Supporting independent political film on campus

Cinema Politica offers broad menu of food for thought

Jennifer Gibson (left), curator of Gallery 1C03, and Lana Hastings of the University of Winnipeg Students’ Association, hope Cinema Politica will provoke discussion on campus. Dylan Hewlett

At the University of Winnipeg, independent film reaches audiences in a way that is unique in Manitoba.

The campus is home to Manitoba’s only chapter of the Montreal-based Cinema Politica, a non-profit network of community and campus groups screening independent political film and video by Canadian and international artists.

Cinema Politica at the University of Winnipeg is a partnership between the U of W’s Gallery 1C03 and the University of Winnipeg Students’ Association.

Jennifer Gibson, curator of Gallery 1C03, said the gallery aims to provide the campus community and the larger Winnipeg community with opportunities to view and contemplate visual art in its many forms.

That includes supporting film as a media and visual art, she said.

“Cinema Politica, one of its main motives is to promote the work of independent filmmakers - and of course filmmakers are artists as well,” she said.

Funded by the Canada Council for the Arts, Cinema Politica emphasizes Canadian works - especially those that tell stories underrepresented in mainstream media, including stories involving political struggles, oppression or identity politics within Canada.

For a small membership fee, member groups can choose from more than 300 films available for loan from the Cinema Politica collection. This saves members not only rental fees, but also the cost and hassle of getting public performance licensing, because CP’s films are pre-cleared for public screening.

The first series of screenings at the U of W ran in the 2009-2010 school year. A film was chosen by each of the six largest and most active student groups on campus. Last year, more student groups wanted to get involved.

“It’s a really unique opportunity for students and faculty and community members to come together and talk about a political issue from their very different backgrounds, so you have students from all different departments, and from all different interests,” said Lana Hastings, UWSA’s vice-president for student services.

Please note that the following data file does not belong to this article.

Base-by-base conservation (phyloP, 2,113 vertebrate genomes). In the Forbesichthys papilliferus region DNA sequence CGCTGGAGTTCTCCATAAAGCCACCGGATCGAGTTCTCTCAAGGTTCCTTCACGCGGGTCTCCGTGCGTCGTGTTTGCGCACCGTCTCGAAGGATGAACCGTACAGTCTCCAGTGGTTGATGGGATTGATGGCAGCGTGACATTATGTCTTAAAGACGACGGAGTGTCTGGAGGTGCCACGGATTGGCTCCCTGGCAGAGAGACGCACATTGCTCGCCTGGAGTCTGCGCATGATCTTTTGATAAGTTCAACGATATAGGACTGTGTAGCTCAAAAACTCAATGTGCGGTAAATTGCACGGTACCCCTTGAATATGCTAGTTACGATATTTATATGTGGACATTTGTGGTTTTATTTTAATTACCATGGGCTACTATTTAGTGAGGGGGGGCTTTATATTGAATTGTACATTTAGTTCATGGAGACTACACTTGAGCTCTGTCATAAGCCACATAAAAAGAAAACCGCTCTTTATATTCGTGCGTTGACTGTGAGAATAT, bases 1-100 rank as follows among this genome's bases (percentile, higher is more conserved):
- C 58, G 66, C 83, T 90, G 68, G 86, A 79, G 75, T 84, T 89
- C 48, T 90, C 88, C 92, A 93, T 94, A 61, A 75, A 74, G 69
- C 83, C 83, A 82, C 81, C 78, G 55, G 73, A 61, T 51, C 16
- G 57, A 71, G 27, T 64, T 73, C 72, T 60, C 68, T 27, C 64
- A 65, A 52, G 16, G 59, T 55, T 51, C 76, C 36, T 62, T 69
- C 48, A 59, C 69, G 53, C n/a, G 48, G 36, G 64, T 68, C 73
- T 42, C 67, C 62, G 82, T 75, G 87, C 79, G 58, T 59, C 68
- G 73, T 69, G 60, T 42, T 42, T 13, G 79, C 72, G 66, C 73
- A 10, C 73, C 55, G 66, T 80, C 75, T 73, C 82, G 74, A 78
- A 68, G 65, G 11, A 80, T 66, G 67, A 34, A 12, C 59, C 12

For example, film students may comment on the film qualities of a documentary, while environmental studies students pick up on the film’s environmental implications.

“I think that’s what’s really exciting, and it can facilitate very interesting dialogue and especially just to get students more engaged in topics that they might not have thought of before,” Hastings said.

The latest screening, in November, was Crude Sacrifice, directed by Lawrence Carota.

Selected by the university’s Aboriginal Students’ Council, the film looks at how the northern Alberta community of Fort Chipewyan is affected by tar sands development.

Aboriginal people in the community can no longer drink the water or eat fish and other game they have relied on for thousands of years.

Dr. Julie Pelletier, chair of the indigenous studies department, led a post-screening discussion.

Gibson said after the first year of CP films on campus, she saw a need for facilitators at the screenings, to better serve Cinema Politica’s goal of provoking discussion.

“(The) goal is to get people talking about these films as well, not just to show them and then off you go,” she said. “I thought it would be appropriate to invite either a faculty member or a community member who’s really engaged in the issues around which the film deals.”

Gibson said facilitators also add to the audience base and allow CP to reach out to more people. She emphasized that anyone can attend the screenings for free.

“We’re certainly grateful for any donations ... but they are free and open to everyone, not just students,” she said. “We do want to encourage members of the inner city community to attend as well.”

The next showing, on Feb. 16, will be Girl Inside, directed by Maya Gallus. Gallus won the 2008 Gemini Award for Best Direction in a Documentary Program for this film, which follows the journey of a young man’s transition to become female over a three-year period.

The LGBT* Centre chose the film to coincide with gender week.

Nicole Dyregrov, a co-coordinator of the centre, said the film was chosen because it is uplifting, while other films on the topic can be important but painful to watch.

On March 13, the screening will be Dive! Living Off America’s Waste, directed by Jeremy Seifert and chosen by EcoPIA as part of the Grass Routes Sustainability Festival on campus.

Dive! examines the vast amount of good food going into America’s garbage bins, and the people who salvage it. EcoPIA’s Kaeleigh Ayre said the film was chosen to fit this year’s festival theme of waste and consumer culture.

Both films screen at 6:30 p.m. in Eckhardt-Gramatté Hall.

Published in Volume 66, Number 16 of The Uniter (January 18, 2012)

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